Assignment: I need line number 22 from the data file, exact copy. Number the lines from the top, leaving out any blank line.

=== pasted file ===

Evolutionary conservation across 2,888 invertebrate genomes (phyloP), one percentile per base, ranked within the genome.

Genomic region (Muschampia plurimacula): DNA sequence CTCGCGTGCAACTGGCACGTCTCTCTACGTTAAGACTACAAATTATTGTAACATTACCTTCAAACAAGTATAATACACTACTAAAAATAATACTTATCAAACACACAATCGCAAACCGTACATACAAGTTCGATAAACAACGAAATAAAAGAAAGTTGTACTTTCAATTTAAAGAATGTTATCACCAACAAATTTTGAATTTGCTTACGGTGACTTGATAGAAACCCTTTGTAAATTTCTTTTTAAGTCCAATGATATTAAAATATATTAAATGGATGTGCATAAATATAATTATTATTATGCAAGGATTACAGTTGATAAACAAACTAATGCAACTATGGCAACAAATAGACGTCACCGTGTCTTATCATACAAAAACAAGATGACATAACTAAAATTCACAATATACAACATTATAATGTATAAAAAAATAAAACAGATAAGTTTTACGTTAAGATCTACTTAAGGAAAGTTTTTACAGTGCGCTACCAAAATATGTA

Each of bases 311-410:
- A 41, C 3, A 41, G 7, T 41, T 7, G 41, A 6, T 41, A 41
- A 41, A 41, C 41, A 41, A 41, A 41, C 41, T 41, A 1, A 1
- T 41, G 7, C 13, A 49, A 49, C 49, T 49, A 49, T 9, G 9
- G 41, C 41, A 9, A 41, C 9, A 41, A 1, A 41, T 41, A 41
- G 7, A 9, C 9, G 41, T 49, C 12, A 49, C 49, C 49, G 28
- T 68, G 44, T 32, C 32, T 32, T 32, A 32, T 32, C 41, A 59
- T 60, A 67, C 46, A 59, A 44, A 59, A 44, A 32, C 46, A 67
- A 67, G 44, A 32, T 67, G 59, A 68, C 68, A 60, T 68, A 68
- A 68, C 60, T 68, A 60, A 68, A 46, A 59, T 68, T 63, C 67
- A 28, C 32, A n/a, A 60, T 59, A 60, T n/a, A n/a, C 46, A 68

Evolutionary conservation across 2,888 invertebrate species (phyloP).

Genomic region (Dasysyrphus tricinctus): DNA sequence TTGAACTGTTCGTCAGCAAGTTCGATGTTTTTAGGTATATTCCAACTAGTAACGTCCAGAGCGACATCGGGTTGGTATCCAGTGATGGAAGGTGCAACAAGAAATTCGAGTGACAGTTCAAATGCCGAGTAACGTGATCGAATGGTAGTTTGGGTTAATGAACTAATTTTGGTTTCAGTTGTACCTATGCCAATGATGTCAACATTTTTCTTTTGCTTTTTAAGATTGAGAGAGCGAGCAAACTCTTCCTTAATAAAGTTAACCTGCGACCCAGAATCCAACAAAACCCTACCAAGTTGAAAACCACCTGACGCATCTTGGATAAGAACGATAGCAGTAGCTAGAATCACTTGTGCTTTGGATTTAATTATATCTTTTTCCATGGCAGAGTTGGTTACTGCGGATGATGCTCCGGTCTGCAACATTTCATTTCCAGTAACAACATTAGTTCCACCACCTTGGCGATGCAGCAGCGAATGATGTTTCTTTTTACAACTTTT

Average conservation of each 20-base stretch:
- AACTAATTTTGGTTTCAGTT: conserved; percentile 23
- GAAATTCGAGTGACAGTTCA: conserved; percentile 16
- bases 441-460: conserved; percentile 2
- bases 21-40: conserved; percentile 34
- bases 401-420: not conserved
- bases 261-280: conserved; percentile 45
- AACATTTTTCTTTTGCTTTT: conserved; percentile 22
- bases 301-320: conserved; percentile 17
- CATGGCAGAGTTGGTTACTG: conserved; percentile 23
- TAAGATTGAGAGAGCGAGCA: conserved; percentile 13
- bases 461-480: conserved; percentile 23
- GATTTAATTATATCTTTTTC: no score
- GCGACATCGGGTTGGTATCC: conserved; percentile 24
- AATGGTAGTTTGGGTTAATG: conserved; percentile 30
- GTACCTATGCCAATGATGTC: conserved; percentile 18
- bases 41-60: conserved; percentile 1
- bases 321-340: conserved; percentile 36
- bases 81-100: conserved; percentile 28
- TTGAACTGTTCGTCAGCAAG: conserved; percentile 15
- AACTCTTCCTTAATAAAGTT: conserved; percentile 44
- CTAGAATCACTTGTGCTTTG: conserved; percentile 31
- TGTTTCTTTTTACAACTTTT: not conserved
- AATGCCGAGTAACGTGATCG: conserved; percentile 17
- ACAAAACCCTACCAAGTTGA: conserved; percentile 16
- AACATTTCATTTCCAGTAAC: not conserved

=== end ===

- bases 261-280: conserved; percentile 45